Habitat use and abundance of the common garter snake, Thamnophis sirtalis, at the northern limit of its range in Manitoba
Wiens, Jonathan P.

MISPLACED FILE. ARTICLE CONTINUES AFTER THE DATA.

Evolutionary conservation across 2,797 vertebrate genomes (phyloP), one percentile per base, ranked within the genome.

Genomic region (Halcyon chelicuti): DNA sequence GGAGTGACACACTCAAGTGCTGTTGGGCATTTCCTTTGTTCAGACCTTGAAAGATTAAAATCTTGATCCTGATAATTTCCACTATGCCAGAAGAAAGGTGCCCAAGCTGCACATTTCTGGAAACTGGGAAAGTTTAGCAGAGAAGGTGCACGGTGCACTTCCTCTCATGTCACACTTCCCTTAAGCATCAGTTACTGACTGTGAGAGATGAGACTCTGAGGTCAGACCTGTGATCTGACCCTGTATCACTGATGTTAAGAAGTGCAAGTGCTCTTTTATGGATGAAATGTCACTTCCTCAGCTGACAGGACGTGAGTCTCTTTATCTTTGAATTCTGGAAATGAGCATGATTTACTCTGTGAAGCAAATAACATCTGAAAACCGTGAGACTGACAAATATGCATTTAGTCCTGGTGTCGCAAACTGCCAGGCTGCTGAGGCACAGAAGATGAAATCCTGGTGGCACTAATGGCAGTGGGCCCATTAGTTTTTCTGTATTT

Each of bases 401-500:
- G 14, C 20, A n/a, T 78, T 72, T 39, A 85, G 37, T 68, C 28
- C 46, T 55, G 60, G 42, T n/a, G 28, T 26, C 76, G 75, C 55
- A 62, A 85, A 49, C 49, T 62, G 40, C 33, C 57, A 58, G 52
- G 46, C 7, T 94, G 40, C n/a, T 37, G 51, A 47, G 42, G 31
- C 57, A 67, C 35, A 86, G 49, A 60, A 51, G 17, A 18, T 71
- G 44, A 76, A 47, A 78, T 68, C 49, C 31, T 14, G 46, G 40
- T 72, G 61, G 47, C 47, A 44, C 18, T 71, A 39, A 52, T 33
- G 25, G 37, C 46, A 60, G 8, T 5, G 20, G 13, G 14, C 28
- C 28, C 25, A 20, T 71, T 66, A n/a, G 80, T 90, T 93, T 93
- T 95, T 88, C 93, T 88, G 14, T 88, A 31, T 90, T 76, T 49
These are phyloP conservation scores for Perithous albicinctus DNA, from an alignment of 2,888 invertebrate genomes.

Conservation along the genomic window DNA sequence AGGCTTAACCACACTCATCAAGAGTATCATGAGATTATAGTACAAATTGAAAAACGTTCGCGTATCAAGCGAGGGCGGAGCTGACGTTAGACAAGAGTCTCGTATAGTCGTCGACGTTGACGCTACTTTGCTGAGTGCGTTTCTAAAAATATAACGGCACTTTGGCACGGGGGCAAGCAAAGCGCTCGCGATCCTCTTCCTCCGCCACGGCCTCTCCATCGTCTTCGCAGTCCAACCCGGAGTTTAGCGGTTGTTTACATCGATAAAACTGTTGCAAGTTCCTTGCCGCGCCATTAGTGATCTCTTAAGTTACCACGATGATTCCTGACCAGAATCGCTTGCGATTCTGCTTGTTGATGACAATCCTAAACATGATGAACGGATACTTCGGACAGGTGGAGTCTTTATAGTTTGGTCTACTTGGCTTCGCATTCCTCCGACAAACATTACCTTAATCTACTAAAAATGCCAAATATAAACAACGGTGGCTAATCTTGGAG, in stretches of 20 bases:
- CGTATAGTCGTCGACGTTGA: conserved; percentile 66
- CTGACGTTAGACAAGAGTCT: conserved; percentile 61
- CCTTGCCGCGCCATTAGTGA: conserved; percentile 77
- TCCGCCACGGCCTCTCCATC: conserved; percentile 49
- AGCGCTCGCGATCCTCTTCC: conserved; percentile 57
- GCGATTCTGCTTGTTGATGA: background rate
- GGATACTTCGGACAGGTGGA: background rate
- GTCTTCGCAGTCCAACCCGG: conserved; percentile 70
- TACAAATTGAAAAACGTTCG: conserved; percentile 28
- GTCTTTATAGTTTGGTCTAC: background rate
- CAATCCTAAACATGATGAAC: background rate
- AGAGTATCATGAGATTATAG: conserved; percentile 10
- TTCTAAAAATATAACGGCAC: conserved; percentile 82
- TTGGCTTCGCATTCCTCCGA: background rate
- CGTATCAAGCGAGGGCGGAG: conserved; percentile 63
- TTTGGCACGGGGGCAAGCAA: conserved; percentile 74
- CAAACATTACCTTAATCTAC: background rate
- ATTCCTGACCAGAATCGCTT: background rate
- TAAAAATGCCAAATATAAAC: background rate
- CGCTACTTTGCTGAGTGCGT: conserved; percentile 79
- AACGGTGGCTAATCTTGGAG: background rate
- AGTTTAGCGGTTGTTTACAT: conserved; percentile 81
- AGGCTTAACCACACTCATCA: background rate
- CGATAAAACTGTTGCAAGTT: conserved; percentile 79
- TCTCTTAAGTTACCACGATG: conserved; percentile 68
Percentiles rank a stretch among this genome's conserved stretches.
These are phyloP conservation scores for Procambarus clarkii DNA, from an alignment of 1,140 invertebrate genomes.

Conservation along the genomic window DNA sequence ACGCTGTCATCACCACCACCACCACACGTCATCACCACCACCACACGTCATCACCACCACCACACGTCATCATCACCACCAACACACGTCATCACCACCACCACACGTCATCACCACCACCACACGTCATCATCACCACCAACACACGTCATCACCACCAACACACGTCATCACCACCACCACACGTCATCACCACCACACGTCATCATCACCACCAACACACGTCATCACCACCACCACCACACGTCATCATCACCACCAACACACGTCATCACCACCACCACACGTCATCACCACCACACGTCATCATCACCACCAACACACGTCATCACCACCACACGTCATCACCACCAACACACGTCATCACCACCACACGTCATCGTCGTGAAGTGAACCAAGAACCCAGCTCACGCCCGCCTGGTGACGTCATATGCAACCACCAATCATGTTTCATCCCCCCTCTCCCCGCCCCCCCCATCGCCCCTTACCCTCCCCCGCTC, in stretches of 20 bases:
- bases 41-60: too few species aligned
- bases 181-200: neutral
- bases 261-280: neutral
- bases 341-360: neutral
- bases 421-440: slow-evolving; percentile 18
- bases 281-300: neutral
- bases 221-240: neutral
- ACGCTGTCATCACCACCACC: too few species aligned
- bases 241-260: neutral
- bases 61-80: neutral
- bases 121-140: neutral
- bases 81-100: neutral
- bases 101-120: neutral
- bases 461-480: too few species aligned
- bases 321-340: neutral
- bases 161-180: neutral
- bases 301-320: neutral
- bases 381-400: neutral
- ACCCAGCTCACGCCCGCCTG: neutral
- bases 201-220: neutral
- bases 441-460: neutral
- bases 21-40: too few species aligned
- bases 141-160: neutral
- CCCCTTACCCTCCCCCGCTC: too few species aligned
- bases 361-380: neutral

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The common garter snake (Thamnophis sirtalis) is a wide-ranging species that reaches the northern limit of its range in central Manitoba. Although Thamnophis sirtalis (and especially the subspecies parietalis) has been the subject of intense biological research, there are large gaps of knowledge regarding the ecology of this species in extreme northern latitudes. A recently discovered northern hibernaculum in the boreal forest region near Jenpeg, Manitoba, provided an ideal opportunity for comparing the ecology and biology of this species with geographically distant populations. The climate at Jenpeg is sub-arctic continental and consists of cold winters, and cool short summers. The area lies on the Canadian Shield. and is characterized by surface outcrops of granitic bedrock. Garter snakes were found colonizing artificial habitat features for winter habitat including dikes and rock quarries. Research on the ecology of this species was conducted from May 2005 to May 2007. Snakes emerged in late April and early May. Activity at the den lasted approximately two weeks before snakes dispersed for the summer. Mark-recapture results from 2005 indicate that this population is small (~79 individuals +_ 10.6) and exhibits a wide variation in adult sizes (350-1340 mm total length). Radio telemetry and funnel trapping have shown that summer habitat use is concentrated around wetlands. with wood frogs (Lithobates sylvatica) constituting the most common food source (56%). Many snakes dispersed over distances exceeding two kilometres, despite the apparent abundance of prey species near the den site. Analysis of colour patterns revealed substantial variation in the skin folds between the lateral scales. The majority of snakes expressed no red colouration on the lateral scales (45%) while some individuals expressed rare examples of bright red colouration (erythristism) (6%) and dark colouration (melanism) (1%). Traditional local knowledge gathered from aboriginal hunters, fishers and trappers outlined the long-term presence of garter snakes in the region, and provided local distribution data for the species. Aboriginal peoples stated that the overall population density of snakes in the region was low, and provided additional support for the findings of large variation in body sizes and colour. It is hypothesized that relative reproductive isolation and a prolonged overwintering period are factors contributing to the uniqueness of this northern population. Information from this study will benefit our understanding of garter snake biology and provide valuable information to assist the conservation efforts of wildlife and landscape managers in the region.